With a new gamification offering, Spigit, a company specializing in using social technology and the power of crowds, looks use a game to engage their customers while at the same time generating new ideas. Unlike being forced to sit through Nicholas Cage’s film of the same name, Spigit’s FaceOff offers consumers the chance to be brand consultants and give their opinion on how top companies market their products.
As an advanced polling system with roots in A/B testing, FaceOff puts consumers in the driver’s seat with the ability to provide direct feedback on different marketing ideas. Paul Pluschkell, founder and CEO of Spigit, described it this way, “Through the process, an engaged consumer community emerges, that encourages players to share, vote and rate ideas as they are generated during the game.”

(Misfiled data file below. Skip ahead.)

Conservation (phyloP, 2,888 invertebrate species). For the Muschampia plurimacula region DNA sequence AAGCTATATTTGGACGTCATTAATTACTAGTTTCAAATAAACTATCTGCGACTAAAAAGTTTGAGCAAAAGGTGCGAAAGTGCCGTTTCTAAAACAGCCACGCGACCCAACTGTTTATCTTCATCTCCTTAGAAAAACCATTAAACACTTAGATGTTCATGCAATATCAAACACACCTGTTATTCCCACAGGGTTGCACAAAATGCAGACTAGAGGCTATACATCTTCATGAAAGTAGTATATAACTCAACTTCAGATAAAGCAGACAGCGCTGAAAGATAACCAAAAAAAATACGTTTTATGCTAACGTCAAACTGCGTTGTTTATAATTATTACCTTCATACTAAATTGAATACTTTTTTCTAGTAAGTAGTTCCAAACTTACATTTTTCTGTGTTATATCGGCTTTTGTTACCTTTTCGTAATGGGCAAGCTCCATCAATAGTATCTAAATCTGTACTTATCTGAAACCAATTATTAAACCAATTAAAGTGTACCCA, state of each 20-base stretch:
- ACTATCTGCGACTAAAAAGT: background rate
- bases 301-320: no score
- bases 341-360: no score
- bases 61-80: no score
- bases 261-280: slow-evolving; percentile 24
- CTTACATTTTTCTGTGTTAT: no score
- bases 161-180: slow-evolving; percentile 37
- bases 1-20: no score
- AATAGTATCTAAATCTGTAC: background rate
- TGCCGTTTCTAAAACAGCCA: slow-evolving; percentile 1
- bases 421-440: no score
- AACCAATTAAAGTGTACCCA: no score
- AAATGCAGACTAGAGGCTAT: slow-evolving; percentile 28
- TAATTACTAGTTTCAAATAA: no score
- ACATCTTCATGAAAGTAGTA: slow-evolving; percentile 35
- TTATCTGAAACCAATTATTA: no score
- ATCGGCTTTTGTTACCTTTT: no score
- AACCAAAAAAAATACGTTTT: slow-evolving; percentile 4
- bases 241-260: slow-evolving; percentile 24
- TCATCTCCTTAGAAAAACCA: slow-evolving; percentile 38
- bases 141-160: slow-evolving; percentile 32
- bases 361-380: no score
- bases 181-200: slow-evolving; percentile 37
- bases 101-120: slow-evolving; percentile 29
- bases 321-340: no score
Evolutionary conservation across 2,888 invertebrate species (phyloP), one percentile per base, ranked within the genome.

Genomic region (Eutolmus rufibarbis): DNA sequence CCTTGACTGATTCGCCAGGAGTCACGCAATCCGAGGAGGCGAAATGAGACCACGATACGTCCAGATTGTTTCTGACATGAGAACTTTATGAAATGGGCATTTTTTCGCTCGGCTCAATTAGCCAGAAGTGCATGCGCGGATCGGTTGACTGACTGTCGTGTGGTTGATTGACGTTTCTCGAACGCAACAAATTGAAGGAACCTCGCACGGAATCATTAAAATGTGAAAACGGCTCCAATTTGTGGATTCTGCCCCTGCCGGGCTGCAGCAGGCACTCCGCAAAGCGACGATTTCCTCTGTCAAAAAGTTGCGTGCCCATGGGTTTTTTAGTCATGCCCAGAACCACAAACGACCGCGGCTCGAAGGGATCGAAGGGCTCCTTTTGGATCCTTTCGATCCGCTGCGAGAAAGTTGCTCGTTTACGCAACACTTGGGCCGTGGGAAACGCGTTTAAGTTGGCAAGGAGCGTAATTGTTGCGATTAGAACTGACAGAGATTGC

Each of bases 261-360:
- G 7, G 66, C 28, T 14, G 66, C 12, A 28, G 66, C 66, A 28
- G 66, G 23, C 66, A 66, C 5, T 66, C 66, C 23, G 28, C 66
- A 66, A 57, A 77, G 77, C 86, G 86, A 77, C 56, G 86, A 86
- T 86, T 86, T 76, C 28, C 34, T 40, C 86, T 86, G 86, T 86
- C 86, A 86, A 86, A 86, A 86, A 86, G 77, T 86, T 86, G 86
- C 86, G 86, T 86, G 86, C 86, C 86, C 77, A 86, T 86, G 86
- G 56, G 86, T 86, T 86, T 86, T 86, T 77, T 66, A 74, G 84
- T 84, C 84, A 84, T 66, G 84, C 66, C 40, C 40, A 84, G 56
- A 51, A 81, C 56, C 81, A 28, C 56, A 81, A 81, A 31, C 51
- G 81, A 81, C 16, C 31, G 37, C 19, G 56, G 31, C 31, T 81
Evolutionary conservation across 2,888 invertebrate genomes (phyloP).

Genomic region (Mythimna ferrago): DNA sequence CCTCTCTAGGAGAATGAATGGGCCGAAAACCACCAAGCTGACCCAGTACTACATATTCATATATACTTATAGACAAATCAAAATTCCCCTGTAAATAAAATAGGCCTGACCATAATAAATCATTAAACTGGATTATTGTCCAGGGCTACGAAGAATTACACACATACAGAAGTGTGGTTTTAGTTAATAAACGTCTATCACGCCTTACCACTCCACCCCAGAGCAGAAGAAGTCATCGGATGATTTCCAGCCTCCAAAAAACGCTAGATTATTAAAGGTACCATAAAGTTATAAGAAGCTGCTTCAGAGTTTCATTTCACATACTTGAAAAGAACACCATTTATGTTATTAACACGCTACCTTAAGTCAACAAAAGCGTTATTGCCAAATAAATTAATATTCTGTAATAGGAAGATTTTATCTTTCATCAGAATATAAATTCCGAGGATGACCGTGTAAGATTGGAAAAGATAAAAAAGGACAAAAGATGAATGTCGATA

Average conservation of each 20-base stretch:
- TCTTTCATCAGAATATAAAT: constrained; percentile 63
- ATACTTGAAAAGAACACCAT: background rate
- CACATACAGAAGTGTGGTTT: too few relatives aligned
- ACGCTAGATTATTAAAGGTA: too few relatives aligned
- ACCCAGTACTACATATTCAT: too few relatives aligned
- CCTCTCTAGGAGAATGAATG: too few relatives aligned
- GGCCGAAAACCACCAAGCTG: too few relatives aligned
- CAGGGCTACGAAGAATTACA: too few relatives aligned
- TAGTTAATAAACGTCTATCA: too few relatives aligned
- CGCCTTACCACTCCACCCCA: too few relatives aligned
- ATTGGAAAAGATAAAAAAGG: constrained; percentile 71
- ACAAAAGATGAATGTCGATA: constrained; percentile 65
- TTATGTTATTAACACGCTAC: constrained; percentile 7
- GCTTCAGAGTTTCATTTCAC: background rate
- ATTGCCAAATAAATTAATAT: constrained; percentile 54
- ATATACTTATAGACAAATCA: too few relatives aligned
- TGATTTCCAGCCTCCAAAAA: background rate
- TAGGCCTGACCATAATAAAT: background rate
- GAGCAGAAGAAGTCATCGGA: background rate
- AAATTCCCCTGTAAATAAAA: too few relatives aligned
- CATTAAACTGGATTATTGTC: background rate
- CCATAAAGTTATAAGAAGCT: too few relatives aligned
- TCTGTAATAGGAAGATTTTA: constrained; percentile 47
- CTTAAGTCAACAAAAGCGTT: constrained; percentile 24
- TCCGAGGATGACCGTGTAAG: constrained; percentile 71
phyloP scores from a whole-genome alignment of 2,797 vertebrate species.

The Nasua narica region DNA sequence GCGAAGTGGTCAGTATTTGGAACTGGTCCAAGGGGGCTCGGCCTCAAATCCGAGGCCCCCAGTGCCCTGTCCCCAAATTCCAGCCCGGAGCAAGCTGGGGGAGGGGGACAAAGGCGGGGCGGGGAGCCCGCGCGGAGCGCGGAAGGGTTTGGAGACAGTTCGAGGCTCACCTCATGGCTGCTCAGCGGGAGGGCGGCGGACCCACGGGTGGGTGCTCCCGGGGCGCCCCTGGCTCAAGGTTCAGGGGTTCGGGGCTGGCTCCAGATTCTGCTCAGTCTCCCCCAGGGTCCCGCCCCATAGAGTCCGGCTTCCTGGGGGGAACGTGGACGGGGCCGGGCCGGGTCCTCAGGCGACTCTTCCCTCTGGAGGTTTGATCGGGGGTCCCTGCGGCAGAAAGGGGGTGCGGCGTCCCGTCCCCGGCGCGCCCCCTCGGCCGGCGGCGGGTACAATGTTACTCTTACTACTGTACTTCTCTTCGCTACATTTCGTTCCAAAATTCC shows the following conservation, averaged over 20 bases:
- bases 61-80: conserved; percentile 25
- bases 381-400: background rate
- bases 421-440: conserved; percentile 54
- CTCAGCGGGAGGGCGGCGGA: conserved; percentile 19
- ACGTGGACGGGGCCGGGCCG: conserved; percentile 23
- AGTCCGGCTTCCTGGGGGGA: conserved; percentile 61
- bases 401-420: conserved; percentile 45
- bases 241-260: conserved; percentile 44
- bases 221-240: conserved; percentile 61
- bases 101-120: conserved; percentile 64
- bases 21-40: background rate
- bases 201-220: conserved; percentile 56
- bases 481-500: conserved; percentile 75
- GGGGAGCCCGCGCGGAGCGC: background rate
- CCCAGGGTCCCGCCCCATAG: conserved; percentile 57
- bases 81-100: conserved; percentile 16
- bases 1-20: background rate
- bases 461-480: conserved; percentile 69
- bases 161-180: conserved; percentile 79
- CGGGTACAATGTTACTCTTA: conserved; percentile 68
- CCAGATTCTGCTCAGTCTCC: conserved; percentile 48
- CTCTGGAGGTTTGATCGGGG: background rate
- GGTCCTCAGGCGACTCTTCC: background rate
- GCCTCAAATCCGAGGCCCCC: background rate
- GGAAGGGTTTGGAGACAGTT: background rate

Users can post ideas, vote on other ideas, and help organizations surface early adopters and social influencers. For instance, IKEA fans offered the suggestions “Post videos online that show a step-by-step way to assemble each product” and “Snack furniture made of meatballs so i can buy meatball furniture to eat at home,” and other users choose which one they prefer.
As you can tell from some of the examples, there is no limit to what users can suggest. Although some bizarre suggestions get plopped in front of the user, there is a point system that tracks which ones are successful. Popular suggestions and users gain a top spot in a brand-wide leaderboard, and the hope is that users compete for the highest honor and gain recognition from the brand.
Although FaceOff certainly has some benefit to businesses with greater customer engagement, a lot of the value is reduced by nonsensical ideas that aren’t screened and that you are forced to choose between.
With this and other quirks in the system, the value to the brands is still a bit murky, but overall, FaceOff brings some new interaction to the gamification space and gives a new way to engage with brands.